"India is continuing to violate international law and Italy must keep battling to have the two marines tried by Italian courts," Angela Del Vecchio, a lecturer in international law at Rome's private LUISS university, told Adnkronos.
Under the UN Convention on the Law of the Sea, ratified by Italy, a state may refer a disputed case to an international judge or to third-party arbitration, Del Vecchio noted.
"The problem is that Italy doesn't want to do this. I don't understand why," she said.
India's Supreme Court ruled Friday that the National Investigation Agency (NIA) would continue to probe the case of Italian riflemen Massimiliano Latorre and Salvatore Girone, who are charged with murder over the shooting of two fishermen off the coast of the southern state of Kerala in February 2012.
Italy argued that the case should be investigated by police and not the NIA which probes and prosecute crimes that fall under India's maritime safety act, a legislation which says offences that cause "death to any person" shall be punished with death.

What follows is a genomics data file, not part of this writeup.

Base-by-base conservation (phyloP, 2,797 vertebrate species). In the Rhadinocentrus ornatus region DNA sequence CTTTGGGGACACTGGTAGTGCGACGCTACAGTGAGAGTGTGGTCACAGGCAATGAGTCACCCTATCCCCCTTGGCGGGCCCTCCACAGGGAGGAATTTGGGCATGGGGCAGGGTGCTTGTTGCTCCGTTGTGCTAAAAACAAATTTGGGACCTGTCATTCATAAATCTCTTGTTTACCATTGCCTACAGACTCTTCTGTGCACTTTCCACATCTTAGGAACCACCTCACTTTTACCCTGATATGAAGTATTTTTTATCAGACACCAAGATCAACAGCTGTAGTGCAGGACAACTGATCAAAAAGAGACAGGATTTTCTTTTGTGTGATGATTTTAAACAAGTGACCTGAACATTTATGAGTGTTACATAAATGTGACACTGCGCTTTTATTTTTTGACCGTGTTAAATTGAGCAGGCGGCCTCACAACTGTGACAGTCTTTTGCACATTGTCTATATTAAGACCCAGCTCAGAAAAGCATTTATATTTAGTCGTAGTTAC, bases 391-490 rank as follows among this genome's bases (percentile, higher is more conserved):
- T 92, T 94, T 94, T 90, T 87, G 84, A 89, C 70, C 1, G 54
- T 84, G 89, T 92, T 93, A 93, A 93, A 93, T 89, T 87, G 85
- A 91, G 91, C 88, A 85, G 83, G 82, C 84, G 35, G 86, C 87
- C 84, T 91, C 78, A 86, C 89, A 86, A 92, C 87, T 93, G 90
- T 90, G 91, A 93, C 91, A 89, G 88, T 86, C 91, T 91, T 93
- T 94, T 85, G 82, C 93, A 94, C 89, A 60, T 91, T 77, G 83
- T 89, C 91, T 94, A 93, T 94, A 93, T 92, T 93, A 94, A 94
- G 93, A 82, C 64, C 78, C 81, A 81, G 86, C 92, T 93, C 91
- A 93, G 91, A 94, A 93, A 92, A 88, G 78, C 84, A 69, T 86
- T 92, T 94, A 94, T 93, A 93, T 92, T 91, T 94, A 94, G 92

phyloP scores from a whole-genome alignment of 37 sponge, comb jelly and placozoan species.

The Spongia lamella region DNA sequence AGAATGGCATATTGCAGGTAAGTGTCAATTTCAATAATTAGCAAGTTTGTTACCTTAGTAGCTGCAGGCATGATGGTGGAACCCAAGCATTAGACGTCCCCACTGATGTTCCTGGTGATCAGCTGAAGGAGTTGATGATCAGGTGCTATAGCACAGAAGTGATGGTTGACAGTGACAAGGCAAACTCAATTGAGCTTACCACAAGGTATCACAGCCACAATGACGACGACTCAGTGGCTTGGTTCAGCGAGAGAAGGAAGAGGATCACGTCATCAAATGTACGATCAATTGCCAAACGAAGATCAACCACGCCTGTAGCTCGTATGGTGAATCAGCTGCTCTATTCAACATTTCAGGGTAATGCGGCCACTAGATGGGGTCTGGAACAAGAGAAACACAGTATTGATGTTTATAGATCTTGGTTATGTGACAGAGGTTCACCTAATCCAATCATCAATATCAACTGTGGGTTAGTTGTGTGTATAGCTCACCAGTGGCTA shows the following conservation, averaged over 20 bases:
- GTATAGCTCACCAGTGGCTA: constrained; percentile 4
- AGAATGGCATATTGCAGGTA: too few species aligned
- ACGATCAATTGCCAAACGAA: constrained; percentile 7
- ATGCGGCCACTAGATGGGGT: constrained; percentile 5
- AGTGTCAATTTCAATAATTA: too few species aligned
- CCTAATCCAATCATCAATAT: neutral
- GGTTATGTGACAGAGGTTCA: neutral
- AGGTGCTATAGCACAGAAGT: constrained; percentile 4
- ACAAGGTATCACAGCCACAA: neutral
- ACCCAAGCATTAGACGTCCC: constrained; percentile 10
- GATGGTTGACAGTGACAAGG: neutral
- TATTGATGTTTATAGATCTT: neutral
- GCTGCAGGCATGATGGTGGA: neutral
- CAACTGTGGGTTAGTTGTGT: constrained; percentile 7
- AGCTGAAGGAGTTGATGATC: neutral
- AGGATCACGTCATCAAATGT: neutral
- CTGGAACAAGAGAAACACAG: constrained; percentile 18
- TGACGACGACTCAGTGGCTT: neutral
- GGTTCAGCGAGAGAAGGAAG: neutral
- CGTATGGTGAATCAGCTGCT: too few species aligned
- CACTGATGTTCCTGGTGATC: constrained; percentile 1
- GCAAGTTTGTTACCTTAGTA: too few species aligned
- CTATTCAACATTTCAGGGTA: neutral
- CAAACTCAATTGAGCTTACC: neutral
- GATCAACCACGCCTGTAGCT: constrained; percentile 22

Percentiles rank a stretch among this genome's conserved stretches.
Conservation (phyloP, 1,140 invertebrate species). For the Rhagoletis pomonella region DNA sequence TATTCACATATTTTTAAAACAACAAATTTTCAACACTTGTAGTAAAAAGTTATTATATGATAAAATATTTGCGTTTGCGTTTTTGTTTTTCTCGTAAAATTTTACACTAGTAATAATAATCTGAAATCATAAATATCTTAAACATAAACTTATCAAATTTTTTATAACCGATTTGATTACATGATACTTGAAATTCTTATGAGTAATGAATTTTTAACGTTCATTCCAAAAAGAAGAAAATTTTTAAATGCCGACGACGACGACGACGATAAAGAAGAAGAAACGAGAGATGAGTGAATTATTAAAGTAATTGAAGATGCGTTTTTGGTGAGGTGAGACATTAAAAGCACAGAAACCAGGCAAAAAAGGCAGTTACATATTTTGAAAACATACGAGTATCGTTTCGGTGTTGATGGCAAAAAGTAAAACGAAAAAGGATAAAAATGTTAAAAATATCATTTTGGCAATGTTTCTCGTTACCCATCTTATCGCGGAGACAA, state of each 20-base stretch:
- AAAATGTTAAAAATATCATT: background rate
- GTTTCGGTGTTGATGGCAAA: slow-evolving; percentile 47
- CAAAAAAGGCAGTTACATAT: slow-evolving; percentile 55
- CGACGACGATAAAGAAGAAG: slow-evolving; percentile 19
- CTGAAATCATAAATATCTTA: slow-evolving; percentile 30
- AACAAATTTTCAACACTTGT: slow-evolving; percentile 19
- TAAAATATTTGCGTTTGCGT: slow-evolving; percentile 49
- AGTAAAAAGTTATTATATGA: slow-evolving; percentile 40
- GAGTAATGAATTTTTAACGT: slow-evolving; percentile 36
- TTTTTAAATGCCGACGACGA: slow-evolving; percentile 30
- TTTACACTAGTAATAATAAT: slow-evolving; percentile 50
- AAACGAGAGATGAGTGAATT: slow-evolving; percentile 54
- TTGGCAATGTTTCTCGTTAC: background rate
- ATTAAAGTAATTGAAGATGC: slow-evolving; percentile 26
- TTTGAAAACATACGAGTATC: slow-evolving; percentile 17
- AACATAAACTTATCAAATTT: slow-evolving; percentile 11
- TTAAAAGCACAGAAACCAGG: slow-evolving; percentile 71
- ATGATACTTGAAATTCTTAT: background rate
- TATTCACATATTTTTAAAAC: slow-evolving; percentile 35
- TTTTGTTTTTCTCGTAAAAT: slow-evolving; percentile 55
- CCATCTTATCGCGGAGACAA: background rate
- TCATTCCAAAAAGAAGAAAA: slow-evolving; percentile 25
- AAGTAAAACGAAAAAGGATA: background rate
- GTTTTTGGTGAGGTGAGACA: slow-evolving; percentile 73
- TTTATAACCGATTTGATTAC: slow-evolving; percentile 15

Earlier in April, the NIA charged the two men with murder and violating maritime safety laws.
The Italian government returned the marines to India last month to end an escalating diplomatic standoff, after New Delhi promised Rome that they would not not face capital punishment. Latorre and Girone say they mistook the fishermen as pirates while protecting an Italian oil tanker and Italy claims the incident took place in international waters, meaning India should not have jurisdiction over the case.
There was strong opposition in Italy to the return of the marines for trial by a special court in India and Foreign Minister Giulio Terzi resigned in protest in March.
"This incident has been affected by the Italian electoral campaign and by the fact that Italy is the homeland of (Congress party chief) Sonia Gandhi," said Del Vecchio. She did not elaborate.